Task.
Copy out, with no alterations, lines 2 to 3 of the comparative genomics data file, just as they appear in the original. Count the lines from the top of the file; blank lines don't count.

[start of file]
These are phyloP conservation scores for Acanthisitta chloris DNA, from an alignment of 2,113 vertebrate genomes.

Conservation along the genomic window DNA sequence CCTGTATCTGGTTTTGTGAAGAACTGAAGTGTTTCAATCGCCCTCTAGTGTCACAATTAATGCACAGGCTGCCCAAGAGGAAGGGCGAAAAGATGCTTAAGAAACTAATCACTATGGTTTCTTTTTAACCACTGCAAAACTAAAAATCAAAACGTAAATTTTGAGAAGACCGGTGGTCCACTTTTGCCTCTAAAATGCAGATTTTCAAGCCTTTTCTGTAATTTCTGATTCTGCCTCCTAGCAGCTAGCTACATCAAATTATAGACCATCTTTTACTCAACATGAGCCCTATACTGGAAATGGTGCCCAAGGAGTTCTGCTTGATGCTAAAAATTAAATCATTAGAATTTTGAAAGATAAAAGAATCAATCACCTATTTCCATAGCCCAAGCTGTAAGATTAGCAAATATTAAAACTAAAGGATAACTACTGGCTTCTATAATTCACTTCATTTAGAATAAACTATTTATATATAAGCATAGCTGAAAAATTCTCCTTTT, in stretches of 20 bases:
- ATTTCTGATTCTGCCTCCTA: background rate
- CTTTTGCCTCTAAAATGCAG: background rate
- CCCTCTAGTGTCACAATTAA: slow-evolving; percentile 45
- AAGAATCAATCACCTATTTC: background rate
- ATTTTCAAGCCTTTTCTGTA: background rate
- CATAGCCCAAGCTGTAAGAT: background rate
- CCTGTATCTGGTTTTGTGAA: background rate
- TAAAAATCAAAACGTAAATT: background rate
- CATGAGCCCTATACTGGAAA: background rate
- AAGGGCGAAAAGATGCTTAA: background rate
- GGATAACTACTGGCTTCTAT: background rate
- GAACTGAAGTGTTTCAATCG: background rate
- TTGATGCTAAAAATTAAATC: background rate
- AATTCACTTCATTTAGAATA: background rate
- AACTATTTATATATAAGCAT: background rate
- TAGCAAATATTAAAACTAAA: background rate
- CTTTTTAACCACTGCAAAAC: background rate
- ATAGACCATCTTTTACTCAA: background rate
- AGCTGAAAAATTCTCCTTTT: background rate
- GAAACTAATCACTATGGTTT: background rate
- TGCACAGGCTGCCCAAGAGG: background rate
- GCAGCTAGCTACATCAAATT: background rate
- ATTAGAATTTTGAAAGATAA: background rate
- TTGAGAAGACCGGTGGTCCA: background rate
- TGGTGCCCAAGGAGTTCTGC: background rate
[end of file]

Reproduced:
Conservation along the genomic window DNA sequence CCTGTATCTGGTTTTGTGAAGAACTGAAGTGTTTCAATCGCCCTCTAGTGTCACAATTAATGCACAGGCTGCCCAAGAGGAAGGGCGAAAAGATGCTTAAGAAACTAATCACTATGGTTTCTTTTTAACCACTGCAAAACTAAAAATCAAAACGTAAATTTTGAGAAGACCGGTGGTCCACTTTTGCCTCTAAAATGCAGATTTTCAAGCCTTTTCTGTAATTTCTGATTCTGCCTCCTAGCAGCTAGCTACATCAAATTATAGACCATCTTTTACTCAACATGAGCCCTATACTGGAAATGGTGCCCAAGGAGTTCTGCTTGATGCTAAAAATTAAATCATTAGAATTTTGAAAGATAAAAGAATCAATCACCTATTTCCATAGCCCAAGCTGTAAGATTAGCAAATATTAAAACTAAAGGATAACTACTGGCTTCTATAATTCACTTCATTTAGAATAAACTATTTATATATAAGCATAGCTGAAAAATTCTCCTTTT, in stretches of 20 bases:
- ATTTCTGATTCTGCCTCCTA: background rate